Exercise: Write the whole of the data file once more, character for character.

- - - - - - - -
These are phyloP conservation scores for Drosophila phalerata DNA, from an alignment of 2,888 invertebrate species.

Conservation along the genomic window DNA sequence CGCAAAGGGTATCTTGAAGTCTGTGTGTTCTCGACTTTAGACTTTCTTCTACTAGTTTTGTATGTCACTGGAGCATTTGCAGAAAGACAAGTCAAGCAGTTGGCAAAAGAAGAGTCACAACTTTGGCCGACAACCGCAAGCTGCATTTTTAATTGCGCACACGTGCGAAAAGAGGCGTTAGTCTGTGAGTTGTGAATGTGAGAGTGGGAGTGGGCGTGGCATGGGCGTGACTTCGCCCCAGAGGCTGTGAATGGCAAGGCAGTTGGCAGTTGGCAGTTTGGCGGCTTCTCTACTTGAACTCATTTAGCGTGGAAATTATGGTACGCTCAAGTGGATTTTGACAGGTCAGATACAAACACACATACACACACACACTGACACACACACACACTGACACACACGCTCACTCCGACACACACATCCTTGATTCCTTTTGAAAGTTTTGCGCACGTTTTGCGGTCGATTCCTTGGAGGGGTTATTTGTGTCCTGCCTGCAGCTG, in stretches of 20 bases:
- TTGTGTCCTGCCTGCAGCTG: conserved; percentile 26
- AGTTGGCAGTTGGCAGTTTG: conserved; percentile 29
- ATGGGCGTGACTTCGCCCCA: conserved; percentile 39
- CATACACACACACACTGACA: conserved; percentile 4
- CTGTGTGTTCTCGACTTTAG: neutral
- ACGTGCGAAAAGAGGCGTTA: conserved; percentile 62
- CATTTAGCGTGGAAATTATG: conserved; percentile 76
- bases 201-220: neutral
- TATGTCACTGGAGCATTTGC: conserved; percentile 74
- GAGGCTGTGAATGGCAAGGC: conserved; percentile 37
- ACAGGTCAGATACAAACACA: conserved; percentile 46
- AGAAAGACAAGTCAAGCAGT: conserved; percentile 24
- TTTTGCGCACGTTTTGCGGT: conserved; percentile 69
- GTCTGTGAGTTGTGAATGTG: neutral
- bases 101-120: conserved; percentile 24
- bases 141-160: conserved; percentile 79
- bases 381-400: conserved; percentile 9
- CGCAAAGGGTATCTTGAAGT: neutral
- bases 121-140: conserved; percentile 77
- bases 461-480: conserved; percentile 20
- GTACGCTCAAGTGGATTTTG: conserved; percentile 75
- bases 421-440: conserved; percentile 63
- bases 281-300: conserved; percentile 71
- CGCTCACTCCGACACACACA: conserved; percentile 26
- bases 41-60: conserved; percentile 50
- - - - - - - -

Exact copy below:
These are phyloP conservation scores for Drosophila phalerata DNA, from an alignment of 2,888 invertebrate species.

Conservation along the genomic window DNA sequence CGCAAAGGGTATCTTGAAGTCTGTGTGTTCTCGACTTTAGACTTTCTTCTACTAGTTTTGTATGTCACTGGAGCATTTGCAGAAAGACAAGTCAAGCAGTTGGCAAAAGAAGAGTCACAACTTTGGCCGACAACCGCAAGCTGCATTTTTAATTGCGCACACGTGCGAAAAGAGGCGTTAGTCTGTGAGTTGTGAATGTGAGAGTGGGAGTGGGCGTGGCATGGGCGTGACTTCGCCCCAGAGGCTGTGAATGGCAAGGCAGTTGGCAGTTGGCAGTTTGGCGGCTTCTCTACTTGAACTCATTTAGCGTGGAAATTATGGTACGCTCAAGTGGATTTTGACAGGTCAGATACAAACACACATACACACACACACTGACACACACACACACTGACACACACGCTCACTCCGACACACACATCCTTGATTCCTTTTGAAAGTTTTGCGCACGTTTTGCGGTCGATTCCTTGGAGGGGTTATTTGTGTCCTGCCTGCAGCTG, in stretches of 20 bases:
- TTGTGTCCTGCCTGCAGCTG: conserved; percentile 26
- AGTTGGCAGTTGGCAGTTTG: conserved; percentile 29
- ATGGGCGTGACTTCGCCCCA: conserved; percentile 39
- CATACACACACACACTGACA: conserved; percentile 4
- CTGTGTGTTCTCGACTTTAG: neutral
- ACGTGCGAAAAGAGGCGTTA: conserved; percentile 62
- CATTTAGCGTGGAAATTATG: conserved; percentile 76
- bases 201-220: neutral
- TATGTCACTGGAGCATTTGC: conserved; percentile 74
- GAGGCTGTGAATGGCAAGGC: conserved; percentile 37
- ACAGGTCAGATACAAACACA: conserved; percentile 46
- AGAAAGACAAGTCAAGCAGT: conserved; percentile 24
- TTTTGCGCACGTTTTGCGGT: conserved; percentile 69
- GTCTGTGAGTTGTGAATGTG: neutral
- bases 101-120: conserved; percentile 24
- bases 141-160: conserved; percentile 79
- bases 381-400: conserved; percentile 9
- CGCAAAGGGTATCTTGAAGT: neutral
- bases 121-140: conserved; percentile 77
- bases 461-480: conserved; percentile 20
- GTACGCTCAAGTGGATTTTG: conserved; percentile 75
- bases 421-440: conserved; percentile 63
- bases 281-300: conserved; percentile 71
- CGCTCACTCCGACACACACA: conserved; percentile 26
- bases 41-60: conserved; percentile 50